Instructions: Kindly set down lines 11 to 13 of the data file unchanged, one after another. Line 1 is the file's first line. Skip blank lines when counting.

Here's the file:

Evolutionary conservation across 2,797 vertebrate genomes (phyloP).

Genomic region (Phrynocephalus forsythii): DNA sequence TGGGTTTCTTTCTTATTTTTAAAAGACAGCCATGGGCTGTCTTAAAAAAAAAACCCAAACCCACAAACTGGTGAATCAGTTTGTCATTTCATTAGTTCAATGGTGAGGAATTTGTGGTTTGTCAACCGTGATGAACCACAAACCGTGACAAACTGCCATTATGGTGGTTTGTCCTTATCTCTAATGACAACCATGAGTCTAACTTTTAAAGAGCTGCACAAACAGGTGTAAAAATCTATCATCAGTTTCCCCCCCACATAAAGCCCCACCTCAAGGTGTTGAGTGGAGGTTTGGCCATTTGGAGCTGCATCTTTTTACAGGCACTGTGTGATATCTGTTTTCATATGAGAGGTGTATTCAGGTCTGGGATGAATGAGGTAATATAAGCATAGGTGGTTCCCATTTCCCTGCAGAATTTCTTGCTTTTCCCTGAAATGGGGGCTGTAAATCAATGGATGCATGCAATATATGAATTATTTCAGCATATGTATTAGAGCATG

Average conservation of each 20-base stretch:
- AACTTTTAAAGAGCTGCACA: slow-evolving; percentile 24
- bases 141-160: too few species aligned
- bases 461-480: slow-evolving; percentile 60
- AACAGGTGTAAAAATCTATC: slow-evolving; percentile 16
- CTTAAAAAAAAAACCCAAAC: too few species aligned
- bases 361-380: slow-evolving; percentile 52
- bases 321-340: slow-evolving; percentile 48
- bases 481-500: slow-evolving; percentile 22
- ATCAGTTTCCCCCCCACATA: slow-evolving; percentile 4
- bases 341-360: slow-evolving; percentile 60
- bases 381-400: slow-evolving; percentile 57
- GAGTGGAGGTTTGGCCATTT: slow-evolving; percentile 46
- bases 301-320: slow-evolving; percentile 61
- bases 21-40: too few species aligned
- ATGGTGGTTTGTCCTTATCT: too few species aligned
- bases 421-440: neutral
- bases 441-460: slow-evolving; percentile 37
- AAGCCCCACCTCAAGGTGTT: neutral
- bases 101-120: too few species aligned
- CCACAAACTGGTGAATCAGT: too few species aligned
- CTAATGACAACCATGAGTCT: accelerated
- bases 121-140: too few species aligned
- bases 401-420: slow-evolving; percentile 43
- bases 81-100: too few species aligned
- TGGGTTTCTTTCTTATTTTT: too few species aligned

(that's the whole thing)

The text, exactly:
- bases 481-500: slow-evolving; percentile 22
- ATCAGTTTCCCCCCCACATA: slow-evolving; percentile 4
- bases 341-360: slow-evolving; percentile 60